Tsunami Surveillance By Satellites

Could use of GPS provide faster alerts?

3 min read

Although the catastrophic tsunami that swept across the Indian and eastern Pacific oceans at the end of 2004 killed as many as 200 000 people and prompted wide calls for improving warning systems, those systems continue to suffer from serious shortcomings. Last July, when another tsunami hit the Indonesian island of Java, again there was too little warning, and in one coastal area at least 600 individuals died. Unfortunately, two warning buoys in the immediate area where the tsunami had originated came unmoored--but even if they had been working properly, the system in place probably would have provided adequate alerts only to people living far from the tsunami’s origin.

Could a system relying on signaling between Global Positioning System satellites and ground stations provide prompter warnings? A group of scientists led by space geodesist Geoffrey Blewitt say they have developed a concept for such a system and that it could detect deadly tsunamis in as little as 15 minutes.

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Two men fix metal rods to a gold-foiled satellite component in a warehouse/clean room environment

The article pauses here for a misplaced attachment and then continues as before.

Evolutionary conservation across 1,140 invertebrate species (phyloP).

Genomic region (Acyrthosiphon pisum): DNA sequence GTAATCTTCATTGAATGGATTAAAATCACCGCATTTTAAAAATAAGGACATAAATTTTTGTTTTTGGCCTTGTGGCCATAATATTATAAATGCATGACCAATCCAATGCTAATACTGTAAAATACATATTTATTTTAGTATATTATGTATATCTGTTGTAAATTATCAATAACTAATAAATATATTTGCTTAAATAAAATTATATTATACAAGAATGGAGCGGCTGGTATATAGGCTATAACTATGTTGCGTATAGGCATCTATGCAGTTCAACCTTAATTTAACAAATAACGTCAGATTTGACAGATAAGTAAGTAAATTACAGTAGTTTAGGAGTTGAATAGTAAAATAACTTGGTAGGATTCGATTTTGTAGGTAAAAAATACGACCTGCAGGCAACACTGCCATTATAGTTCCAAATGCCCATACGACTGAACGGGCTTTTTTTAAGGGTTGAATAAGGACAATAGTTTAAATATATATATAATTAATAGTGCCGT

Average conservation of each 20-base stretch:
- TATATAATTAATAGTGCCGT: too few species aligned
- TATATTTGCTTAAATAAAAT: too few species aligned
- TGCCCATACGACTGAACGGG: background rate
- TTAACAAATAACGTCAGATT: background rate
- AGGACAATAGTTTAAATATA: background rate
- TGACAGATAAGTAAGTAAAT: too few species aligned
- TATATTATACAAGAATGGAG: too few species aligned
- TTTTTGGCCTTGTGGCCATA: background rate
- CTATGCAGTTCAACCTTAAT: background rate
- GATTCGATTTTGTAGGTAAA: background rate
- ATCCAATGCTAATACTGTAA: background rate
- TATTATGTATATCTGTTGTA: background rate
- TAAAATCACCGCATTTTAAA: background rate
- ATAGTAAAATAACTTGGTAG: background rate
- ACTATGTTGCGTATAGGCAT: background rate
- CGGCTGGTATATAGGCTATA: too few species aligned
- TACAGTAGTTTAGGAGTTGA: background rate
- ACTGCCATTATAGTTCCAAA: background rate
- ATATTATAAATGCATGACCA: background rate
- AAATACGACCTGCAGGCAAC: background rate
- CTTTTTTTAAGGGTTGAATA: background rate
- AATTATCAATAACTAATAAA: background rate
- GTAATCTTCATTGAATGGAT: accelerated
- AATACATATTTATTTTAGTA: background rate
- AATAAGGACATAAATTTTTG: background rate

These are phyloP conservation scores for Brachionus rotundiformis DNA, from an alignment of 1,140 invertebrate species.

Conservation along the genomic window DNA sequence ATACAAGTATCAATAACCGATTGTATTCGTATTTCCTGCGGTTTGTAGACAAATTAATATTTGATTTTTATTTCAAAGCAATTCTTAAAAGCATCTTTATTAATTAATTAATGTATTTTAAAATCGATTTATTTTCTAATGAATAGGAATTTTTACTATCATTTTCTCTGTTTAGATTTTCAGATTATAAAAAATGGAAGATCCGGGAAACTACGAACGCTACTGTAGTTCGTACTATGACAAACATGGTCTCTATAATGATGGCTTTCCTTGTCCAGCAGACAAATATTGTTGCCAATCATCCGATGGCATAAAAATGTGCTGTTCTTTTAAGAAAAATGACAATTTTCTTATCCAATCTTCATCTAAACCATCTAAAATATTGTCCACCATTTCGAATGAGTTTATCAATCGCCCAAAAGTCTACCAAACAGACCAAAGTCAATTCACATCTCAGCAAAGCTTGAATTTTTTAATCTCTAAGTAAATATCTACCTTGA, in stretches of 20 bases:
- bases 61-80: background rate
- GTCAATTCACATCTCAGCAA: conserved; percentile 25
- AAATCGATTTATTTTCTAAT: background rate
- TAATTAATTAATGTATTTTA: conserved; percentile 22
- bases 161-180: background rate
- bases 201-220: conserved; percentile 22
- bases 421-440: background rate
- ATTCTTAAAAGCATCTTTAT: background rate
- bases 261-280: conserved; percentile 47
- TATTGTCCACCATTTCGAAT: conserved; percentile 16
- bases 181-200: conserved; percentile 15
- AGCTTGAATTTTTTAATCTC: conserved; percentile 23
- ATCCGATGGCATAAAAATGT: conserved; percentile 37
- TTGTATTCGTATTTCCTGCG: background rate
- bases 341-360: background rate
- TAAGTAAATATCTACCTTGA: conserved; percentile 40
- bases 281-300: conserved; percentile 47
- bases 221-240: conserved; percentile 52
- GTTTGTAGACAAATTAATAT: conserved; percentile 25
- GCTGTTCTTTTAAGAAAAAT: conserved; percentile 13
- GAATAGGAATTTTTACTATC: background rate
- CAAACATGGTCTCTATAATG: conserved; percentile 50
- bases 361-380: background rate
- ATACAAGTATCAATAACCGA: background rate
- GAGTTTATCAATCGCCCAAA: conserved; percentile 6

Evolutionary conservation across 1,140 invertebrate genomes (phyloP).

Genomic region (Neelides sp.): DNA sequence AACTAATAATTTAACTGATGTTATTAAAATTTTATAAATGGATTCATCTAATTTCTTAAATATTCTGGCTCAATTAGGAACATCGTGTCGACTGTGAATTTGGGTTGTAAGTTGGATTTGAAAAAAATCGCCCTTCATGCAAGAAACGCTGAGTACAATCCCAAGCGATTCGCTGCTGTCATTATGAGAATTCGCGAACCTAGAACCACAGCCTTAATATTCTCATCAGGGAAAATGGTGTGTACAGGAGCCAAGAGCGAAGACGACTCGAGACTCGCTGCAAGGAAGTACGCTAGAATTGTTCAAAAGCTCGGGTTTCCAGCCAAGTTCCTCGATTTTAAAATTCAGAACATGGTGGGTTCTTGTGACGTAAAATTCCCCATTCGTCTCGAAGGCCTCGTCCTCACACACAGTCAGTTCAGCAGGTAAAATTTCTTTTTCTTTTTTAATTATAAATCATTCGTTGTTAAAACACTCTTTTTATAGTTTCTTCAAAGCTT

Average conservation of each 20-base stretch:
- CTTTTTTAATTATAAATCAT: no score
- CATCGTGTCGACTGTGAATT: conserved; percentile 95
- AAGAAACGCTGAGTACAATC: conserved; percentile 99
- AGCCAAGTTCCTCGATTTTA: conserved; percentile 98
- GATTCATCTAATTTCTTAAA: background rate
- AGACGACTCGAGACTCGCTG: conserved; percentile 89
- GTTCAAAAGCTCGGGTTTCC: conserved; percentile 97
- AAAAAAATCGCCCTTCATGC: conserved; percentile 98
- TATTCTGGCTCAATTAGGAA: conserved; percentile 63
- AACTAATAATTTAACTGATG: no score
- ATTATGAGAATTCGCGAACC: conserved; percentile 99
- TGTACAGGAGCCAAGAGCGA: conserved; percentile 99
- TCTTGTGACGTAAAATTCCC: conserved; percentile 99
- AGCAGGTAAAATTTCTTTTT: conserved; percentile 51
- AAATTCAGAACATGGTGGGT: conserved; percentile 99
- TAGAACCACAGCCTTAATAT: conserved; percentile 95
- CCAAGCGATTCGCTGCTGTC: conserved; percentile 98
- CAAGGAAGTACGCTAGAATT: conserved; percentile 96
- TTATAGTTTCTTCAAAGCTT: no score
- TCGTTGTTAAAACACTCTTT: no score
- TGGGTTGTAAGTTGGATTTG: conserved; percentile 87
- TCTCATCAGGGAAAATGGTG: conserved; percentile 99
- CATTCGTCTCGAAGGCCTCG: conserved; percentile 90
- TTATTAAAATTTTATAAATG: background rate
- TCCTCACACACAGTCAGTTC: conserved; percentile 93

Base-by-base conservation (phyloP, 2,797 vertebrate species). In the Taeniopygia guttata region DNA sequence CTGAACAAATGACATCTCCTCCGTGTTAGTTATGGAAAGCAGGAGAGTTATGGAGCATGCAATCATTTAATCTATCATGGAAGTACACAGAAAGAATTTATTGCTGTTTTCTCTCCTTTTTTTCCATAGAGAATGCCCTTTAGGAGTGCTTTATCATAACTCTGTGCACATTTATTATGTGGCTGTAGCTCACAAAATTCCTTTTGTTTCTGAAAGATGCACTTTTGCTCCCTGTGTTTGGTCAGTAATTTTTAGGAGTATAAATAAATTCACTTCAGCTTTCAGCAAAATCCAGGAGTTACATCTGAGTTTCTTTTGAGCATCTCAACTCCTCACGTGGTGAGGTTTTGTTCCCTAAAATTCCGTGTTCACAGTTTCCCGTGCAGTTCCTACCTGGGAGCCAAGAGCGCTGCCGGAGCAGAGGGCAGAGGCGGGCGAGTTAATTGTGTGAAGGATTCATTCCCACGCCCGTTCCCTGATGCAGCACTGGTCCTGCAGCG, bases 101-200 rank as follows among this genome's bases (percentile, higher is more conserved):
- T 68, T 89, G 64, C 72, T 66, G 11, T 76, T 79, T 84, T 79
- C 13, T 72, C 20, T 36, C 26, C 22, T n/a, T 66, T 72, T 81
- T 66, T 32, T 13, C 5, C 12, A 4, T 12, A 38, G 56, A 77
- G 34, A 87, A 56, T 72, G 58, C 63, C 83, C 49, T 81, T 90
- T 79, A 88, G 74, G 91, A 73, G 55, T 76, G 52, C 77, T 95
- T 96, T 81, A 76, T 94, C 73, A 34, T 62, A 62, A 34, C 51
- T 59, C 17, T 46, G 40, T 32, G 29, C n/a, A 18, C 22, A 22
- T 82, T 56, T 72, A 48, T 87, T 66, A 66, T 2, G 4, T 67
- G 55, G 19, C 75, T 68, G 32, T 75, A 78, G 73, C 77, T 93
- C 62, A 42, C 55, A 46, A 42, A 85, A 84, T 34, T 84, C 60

Technicians at Northrop Grumman Aerospace Systems facilities in Redondo Beach, Calif., work on a mockup of the JWST spacecraft bus—home of the observatory’s power, flight, data, and communications systems.

NASA

For a deep dive into the engineering behind the James Webb Space Telescope, see our collection of posts here.

When the James Webb Space Telescope (JWST) reveals its first images on 12 July, they will be the by-product of carefully crafted mirrors and scientific instruments. But all of its data-collecting prowess would be moot without the spacecraft’s communications subsystem.

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